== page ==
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Thursday, April 18, 2024

In Anambra, 40-Year-Old Man Defiles His Only Child, Bags 10 Years Imprisonment

 

By Izunna Okafor, Awka

A Children, Sexual and Gender-Vased Violence Court sitting in Awka, Anambra State capital, has slammed a ten years imprisonment in a 40-year-old man, Mr. Kenneth Nwangu, for defiling his 9-year-old daughter.

Mr. Nwangu, who was arraigned earlier this week by the state government had a three-count charge hanging on his neck, which borders on actual defilement of a his underage daughter; inflicting of physical injuries on the victim; as well as causing emotional and psychological abuse on her.

While he was sentenced to seven years imprisonment over the first count charge; he was also sentenced to two years imprisonment for the second count charge, and lastly sentenced to one year imprisonment for the third count charge (making it a total of 10 years imprisonment for the three-count charge).

It was gathered that the first charge is punishable under Section 34 of the Child Rights Law of Anambra State of Nigeria 2004); whereas the second and third charges are punishable under Sections 4 and 16 of the Violence Against Persons, Prohibition and Protection, Laws of Anambra State of Nigeria 2017, respectively.

The defendant earlier denied defiling his child, claiming it was a woman he usually left the child with following the wife’s separation that got him arrested by the police over the allegation.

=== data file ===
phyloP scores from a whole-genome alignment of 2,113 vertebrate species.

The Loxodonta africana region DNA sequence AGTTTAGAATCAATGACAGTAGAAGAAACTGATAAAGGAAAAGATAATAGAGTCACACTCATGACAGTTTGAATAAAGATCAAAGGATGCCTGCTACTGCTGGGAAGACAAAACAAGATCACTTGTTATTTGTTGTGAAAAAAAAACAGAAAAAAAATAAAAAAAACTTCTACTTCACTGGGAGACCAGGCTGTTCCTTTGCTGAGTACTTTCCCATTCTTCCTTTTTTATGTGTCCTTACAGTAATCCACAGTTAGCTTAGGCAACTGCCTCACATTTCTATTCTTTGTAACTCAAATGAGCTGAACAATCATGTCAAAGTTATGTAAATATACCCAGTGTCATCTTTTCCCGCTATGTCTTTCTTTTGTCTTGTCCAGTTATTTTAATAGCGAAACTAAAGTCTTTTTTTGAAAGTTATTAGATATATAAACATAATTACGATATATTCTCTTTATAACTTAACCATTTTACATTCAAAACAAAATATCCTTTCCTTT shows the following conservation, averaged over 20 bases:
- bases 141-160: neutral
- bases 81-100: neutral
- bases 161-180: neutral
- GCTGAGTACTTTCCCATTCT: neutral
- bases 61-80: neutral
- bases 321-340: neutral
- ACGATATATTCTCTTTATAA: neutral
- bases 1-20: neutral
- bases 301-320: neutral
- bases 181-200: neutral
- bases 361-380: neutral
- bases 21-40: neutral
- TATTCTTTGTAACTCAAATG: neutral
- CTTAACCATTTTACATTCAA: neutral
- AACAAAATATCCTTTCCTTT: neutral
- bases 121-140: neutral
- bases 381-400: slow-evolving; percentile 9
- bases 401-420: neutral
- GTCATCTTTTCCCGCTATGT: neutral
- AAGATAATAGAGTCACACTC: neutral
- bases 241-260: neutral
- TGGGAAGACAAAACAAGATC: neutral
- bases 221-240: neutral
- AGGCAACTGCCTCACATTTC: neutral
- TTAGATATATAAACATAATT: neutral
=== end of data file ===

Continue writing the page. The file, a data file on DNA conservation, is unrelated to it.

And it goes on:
Howbeit, he later confessed to the crime and pleaded for leniency, while his defence counsel also pleaded for mercy of the court, especially on the premise that the defendant was a first-time offender and had the victim as his only child, among others reasons.

The court, in its ruling, relied on evidence presented by prosecution witnesses; including the victim and also took cognisance of evidence that the defendant had been taking care of the victim from about one year after the mother left them, among others.

The court, after slamming the 10 years imprisonment on the defendant, also ordered that the seven—, two–, and one-year prison terms should run concurrently, adding that the victim should still remain in the care of the Anambra State Government.

In his reaction after the judgement, the Anambra State Attorney-General and Commissioner for Justice, Prof. Sylvia Ifemeje, who led the prosecution team in the case, described the judgment as a welcome development.

While reiterating that the state government has zero tolerance for any form of sexual assaults, Prof. Ifemeje expressed optimism that judgement and the punishment of the culprit would serve as deterrent to others still dreaming to commit similar crime.

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